Bathtub P-trap


How much trouble is it to replace the bathtub P-trap in the master bath. I have good indication that it is leaking. It looks like Ihave to have a jackhammer to the the tiles and concrete up. Roidy
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Once you have access to the trap it should be easy enough. If it's an abs or pvc trap you could either cut the trap out and use a mj coupling or a regular abs/pvc glued coupling. Could it be coming from your overflow? Tighten that up first see if that helps
Don

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can you access it from below?
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wrote:

To me, sounds like a job and a half. Recently, I had to chip away a 3x5" section of 4" thick concrete. Sure, a jackhammer would make short work of it but I used a hammer and a few sizes of cold chisels. You certainly don't want to bust up more than you have to. A face shield is recommended. Lots of tubs/showers don't have easy access points as they should.
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It is a slab built house. I am going to need to remove a certain portion of the slab to get this done. The house is 40 years old and was apparently built without enough portland cement in the concrete mix. This is what I am told. The basic indication is: when I drain the tub, there is a small bit of water comming up through the slab at a point 6 feet away. This is not good, I know. I believe that the extent of this is confined to the bathroom. There are a number of reasons I think this, and I will discuss later if anyone is interested. Thanks, Roidy
Also, upon re-reading my post from earlier this morning, I should foreswear posting before I've had my 2nd cup of joe. Soarry. :) Roidy

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Im suprised there is not an access panel on an adjoining wall oposite the plumbing, I would open the wall behind the tub, then its easy. An access is necessary, it could be the shower head, valves, pipe , overflow, drain or trap. It could also be simply cacked tile grout, tub caulking or the where the valves, overflow, shower head enter the bath room. You might have a simple issue, seal the tub area first then open the adjoining wall to prove what is actualy leaking. I have an apt, and usualy its a simple issue. When you finish, make an access panel you can remove easily.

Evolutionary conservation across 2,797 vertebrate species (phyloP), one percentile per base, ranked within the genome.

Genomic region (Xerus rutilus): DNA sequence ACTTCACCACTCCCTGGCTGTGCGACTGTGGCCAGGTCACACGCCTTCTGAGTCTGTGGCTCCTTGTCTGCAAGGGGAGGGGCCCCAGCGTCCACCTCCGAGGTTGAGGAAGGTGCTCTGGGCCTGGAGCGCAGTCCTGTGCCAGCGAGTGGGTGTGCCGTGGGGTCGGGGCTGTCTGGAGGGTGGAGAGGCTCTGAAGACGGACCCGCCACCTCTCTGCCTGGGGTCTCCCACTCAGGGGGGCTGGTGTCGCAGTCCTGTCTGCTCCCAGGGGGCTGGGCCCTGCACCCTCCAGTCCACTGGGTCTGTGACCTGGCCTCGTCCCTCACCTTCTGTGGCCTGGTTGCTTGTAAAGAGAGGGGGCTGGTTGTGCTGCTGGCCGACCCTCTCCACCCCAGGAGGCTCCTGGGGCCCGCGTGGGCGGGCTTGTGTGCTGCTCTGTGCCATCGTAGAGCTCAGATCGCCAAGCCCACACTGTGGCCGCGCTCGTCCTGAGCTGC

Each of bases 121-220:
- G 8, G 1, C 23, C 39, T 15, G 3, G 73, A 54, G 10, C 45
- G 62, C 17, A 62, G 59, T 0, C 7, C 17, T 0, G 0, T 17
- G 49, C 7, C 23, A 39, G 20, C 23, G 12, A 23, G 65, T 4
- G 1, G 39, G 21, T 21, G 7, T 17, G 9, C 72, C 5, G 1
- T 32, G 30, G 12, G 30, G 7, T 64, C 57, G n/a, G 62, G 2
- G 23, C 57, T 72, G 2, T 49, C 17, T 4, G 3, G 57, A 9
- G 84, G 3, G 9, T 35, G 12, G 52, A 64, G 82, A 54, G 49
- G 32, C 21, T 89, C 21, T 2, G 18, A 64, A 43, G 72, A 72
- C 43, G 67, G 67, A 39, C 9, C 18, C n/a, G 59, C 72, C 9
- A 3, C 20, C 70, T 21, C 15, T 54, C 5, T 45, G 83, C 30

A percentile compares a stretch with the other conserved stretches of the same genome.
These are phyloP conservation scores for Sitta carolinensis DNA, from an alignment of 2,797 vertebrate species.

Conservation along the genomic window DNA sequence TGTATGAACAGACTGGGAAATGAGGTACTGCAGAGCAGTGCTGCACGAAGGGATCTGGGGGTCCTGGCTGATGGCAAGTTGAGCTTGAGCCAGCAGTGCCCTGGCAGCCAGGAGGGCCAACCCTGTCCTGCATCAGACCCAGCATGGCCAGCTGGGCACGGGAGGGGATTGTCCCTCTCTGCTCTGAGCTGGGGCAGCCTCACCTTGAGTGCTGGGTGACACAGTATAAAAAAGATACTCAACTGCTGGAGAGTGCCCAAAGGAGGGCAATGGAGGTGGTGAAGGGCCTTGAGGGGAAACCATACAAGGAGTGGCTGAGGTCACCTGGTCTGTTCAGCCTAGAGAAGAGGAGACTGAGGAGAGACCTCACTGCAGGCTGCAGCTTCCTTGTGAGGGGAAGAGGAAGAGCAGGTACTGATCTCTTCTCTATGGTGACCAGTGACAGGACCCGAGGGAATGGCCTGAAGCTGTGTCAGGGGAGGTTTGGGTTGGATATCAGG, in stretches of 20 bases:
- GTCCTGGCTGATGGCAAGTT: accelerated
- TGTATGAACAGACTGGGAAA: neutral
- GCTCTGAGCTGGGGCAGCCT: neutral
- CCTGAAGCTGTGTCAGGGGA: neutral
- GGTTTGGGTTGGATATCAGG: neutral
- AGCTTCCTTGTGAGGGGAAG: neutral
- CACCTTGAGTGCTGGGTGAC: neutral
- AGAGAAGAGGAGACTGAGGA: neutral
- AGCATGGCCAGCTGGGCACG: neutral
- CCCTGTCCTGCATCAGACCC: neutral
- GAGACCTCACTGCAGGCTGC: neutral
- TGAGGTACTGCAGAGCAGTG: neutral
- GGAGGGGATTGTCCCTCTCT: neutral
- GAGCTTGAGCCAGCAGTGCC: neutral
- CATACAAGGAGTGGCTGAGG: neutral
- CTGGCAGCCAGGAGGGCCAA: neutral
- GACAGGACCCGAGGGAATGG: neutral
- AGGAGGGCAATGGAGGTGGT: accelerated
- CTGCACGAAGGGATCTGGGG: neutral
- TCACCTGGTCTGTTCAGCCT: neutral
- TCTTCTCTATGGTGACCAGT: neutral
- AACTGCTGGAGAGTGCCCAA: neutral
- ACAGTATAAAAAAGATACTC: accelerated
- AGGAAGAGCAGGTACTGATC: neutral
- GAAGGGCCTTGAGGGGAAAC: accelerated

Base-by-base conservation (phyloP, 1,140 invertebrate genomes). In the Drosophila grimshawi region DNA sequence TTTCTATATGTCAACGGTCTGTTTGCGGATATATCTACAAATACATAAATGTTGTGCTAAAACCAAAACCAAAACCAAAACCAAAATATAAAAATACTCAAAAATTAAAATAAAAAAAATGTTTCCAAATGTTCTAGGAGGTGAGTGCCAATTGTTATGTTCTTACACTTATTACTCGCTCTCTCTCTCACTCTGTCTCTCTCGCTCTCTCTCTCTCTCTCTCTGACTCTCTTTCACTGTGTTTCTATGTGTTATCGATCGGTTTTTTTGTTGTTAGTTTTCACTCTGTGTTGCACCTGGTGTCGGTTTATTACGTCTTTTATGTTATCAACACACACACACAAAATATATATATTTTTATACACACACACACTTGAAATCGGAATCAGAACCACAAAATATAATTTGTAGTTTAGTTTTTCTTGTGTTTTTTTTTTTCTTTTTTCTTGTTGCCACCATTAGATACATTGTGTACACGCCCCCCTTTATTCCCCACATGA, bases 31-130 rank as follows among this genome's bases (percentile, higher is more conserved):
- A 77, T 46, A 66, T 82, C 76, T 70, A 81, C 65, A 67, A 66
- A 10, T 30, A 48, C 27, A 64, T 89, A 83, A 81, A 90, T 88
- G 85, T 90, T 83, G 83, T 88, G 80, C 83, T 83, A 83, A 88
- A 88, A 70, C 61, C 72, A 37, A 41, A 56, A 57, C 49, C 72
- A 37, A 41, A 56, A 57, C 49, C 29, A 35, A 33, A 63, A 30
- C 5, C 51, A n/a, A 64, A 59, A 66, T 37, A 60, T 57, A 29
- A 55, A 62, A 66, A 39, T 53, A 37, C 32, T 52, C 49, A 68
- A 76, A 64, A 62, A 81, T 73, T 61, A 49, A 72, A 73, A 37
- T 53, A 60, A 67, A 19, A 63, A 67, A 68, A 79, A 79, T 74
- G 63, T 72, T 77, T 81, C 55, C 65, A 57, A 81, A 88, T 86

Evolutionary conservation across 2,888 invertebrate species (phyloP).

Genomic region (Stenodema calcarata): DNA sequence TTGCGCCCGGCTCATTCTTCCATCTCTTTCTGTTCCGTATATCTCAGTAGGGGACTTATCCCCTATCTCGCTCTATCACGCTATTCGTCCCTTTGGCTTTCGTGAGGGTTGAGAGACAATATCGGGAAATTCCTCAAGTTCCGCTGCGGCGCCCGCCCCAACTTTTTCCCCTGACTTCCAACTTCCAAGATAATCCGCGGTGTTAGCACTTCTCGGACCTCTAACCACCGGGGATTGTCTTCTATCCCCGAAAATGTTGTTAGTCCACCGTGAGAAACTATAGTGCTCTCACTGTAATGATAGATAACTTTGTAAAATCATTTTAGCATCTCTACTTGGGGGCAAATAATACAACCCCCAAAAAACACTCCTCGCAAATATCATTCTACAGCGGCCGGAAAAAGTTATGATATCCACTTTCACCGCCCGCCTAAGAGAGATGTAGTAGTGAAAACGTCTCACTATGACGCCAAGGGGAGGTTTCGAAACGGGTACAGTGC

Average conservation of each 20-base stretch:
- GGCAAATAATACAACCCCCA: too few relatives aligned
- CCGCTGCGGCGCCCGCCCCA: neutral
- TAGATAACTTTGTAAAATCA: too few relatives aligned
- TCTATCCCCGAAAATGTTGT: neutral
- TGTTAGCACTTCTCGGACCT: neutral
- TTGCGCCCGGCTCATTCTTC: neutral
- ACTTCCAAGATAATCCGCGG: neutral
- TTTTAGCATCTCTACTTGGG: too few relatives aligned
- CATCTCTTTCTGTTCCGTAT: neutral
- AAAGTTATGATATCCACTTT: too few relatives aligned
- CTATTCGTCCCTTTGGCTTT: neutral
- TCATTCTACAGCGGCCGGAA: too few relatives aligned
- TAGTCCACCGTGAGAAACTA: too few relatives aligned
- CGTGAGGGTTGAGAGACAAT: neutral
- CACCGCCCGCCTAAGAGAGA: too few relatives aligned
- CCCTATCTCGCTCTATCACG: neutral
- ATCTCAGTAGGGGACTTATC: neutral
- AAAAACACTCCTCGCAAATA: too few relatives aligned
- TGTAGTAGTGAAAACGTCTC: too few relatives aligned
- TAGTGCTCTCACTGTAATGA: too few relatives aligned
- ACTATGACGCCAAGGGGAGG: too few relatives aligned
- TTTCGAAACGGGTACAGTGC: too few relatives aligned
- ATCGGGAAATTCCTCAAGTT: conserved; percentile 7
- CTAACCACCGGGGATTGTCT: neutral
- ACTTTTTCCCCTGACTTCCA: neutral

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No, there is no access like you are describing. It looks like the P-trap was broken when the house slab was poured. I know the water is coming up through the slab because I took my knife to it and gouged a small depression in the slab 2 inches deep. When I run the water in the tub with the drain open, the small gouge fills with water from the bottom. No, it really isn't cracked grout nor is it a simple thing to fix. I really like this house, so I'll stick with it. Thanks, Roidy
wrote:

Im suprised there is not an access panel on an adjoining wall oposite the plumbing, I would open the wall behind the tub, then its easy. An access is necessary, it could be the shower head, valves, pipe , overflow, drain or trap. It could also be simply cacked tile grout, tub caulking or the where the valves, overflow, shower head enter the bath room. You might have a simple issue, seal the tub area first then open the adjoining wall to prove what is actualy leaking. I have an apt, and usualy its a simple issue. When you finish, make an access panel you can remove easily.
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ACH wrote:

This sounds like a circumstance for an invention. I have in mind a plastic sleeve that snakes down the drain, then hardens into an impermeable inner pipe...
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